Permit approved for car rental facility
WAILUKU – The proposed $220 million consolidated car rental facility for Kahului Airport moved one step closer to construction with the Maui Planning Commission approving a special management area use permit for the facility Tuesday.
State officials hope to begin construction in March or April after receiving additional approvals; a county planner said that the project will have an 18-month construction period.
“I’m very excited about our new home,” said Tanya Kapaku, airport manager of Avis Budget Group, in testimony before the commission.
The 3-story facility is planned for 16.7 acres southwest of the current main public parking lot and will provide 4,200 parking stalls for rental cars and airport workers. The structure also will house seven car rental companies and will be dug into the ground. Only the second and half of the third level will be visible.
Several members of the public testified in favor of the facility.
“It’s really difficult for our employees to find parking spaces,” said Kapaku, who has been with the company for 36 years. “If you work the morning shift you’re OK, but the night shift still has morning and midshift workers. (Workers from) rent-a-cars, airlines, state workers and vendors all park there.”
Terryl Vencl, executive director of the Maui Visitors Bureau, said that the new facility will boost visitors’ overall experiences at the airport, which currently leaves “something to be desired.”
Of the 2.8 million people who pass through Kahului Airport annually, 2.3 million are visitors, based on state Department of Transportation statistics, she said.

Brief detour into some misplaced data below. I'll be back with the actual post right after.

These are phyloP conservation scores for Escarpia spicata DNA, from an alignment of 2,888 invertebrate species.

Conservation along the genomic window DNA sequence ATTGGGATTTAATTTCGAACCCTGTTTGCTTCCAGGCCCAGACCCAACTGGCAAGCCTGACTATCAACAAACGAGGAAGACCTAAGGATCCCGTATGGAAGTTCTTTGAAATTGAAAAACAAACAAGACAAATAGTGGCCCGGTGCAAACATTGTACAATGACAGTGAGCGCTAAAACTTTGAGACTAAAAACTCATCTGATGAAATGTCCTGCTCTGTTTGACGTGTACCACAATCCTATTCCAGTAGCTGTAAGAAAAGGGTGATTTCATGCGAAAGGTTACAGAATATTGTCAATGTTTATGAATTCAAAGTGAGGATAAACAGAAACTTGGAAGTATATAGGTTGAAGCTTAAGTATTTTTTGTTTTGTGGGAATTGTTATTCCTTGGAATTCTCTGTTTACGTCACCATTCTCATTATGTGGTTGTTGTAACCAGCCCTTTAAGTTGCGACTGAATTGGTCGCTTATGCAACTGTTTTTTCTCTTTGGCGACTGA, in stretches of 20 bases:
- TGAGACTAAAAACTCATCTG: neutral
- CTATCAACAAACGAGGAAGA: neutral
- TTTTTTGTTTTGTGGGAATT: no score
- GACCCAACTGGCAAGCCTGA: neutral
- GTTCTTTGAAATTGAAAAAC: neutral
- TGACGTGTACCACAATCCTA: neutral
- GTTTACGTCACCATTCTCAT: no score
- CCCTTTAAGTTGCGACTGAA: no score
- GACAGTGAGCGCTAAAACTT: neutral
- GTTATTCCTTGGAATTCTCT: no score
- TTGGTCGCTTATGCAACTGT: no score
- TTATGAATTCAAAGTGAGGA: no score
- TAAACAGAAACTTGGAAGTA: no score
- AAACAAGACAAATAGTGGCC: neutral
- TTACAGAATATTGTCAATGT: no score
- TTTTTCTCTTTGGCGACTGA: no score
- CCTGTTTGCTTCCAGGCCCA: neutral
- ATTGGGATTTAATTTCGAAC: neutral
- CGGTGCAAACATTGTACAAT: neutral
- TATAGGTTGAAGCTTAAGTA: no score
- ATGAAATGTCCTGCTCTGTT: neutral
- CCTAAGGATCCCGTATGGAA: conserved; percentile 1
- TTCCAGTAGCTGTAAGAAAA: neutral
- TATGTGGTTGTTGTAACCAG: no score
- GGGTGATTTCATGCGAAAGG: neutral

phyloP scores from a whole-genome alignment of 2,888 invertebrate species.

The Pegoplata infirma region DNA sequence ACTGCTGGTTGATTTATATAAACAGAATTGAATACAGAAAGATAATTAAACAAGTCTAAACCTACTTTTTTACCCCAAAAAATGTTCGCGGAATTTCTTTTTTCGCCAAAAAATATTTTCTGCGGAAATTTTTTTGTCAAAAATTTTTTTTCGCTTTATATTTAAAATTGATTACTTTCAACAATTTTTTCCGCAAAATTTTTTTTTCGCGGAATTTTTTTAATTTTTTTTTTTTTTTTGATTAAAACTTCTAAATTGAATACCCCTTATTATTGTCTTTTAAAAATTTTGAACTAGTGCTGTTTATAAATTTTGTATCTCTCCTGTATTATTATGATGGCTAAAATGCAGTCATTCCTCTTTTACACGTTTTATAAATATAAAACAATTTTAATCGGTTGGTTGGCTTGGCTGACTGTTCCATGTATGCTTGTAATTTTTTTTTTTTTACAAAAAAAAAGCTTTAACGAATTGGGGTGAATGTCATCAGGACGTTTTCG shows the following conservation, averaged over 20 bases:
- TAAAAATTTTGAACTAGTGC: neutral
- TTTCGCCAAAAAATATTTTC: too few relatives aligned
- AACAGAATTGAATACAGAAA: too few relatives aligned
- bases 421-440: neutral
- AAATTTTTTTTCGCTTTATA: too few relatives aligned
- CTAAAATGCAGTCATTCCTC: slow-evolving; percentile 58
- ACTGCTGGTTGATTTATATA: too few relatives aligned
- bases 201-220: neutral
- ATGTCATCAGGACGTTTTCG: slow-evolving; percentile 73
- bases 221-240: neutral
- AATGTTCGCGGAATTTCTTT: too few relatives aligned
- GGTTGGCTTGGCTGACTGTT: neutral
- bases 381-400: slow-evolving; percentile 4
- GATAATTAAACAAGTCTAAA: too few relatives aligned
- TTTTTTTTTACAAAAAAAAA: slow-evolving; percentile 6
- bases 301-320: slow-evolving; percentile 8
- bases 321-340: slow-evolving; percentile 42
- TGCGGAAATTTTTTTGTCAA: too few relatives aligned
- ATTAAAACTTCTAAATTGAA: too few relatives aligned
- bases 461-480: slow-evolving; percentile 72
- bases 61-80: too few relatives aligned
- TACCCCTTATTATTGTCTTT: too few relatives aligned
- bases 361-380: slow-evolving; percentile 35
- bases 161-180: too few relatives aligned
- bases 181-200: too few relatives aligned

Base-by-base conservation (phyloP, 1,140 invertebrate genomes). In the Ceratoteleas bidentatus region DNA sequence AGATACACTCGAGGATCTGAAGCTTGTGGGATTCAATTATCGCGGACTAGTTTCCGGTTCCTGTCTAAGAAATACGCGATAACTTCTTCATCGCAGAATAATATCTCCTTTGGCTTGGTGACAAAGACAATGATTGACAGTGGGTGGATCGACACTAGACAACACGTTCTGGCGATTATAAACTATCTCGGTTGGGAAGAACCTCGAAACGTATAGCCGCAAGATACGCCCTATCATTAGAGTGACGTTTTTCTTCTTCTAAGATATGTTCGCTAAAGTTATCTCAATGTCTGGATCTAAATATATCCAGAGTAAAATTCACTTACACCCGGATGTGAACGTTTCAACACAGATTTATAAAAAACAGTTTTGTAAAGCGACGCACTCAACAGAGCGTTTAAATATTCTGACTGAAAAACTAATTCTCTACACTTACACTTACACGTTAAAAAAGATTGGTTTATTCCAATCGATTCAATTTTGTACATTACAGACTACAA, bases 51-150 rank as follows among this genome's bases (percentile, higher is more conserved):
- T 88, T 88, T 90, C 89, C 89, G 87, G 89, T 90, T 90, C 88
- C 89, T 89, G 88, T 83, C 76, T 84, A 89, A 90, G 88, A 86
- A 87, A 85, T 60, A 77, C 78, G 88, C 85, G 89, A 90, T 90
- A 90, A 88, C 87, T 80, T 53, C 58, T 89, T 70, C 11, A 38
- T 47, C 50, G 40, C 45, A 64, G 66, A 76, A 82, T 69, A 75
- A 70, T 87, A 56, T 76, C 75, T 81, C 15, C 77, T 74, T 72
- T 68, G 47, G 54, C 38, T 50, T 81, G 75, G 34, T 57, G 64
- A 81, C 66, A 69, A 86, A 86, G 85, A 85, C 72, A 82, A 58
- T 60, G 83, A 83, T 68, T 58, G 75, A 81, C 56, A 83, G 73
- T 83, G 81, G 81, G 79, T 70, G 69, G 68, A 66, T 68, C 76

“This project will improve the arrival and departure experience for the visitor and provide a better experience for our residents frequenting the airport as well,” she said.
In a presentation, state consultants described the facility to the planning commission. There will be customer vehicle drop-off and pickup areas; maintenance areas for gas pumps, car washing and light maintenance; a service center for higher level auto repairs; and a rental car storage area in the basement.
The design of the structure was inspired by 1800s plantation style architecture found in Wailuku and Lahaina, including a double-pitched roof in the design of Charles William Dickey, who designed many landmark buildings in the community.
The project also includes a single-track, electrical tram system that extends from the facility to the baggage claim area. The 1,735-foot-long tram will have three stops and will run on the terminal-facing side of the public parking area.
In other matters Tuesday, the commission acknowledged the filing of an appeal by Wailuku attorney Isaac Hall, who represents the Maui Tomorrow Foundation and a group of Paia residents, in the Rock & Brews restaurant project in Paia.
In July, Hall filed an appeal challenging Planning Director Will Spence’s decision to grant the restaurant project in Paia a minor special management area permit. Projects under $500,000 are allowed an administrative decision and do not have to go before the planning commission.
The developers say – and a Public Works Department investigation found – that the cost of the project comes in under the $500,000 threshold.
Hall’s appeal contests the cost of the project and the decision to circumvent public review by the commission.
On Oct. 17, Hall submitted another appeal citing, among other issues, the lack of notice over the restaurant developers’ submission and Spence’s approval of an amendment to the SMA minor permit.
The application of “additional work” involved demolition of a restroom and walk-in cooler area due to termite damage and substandard construction.
* Chris Sugidono can be reached at email@example.com.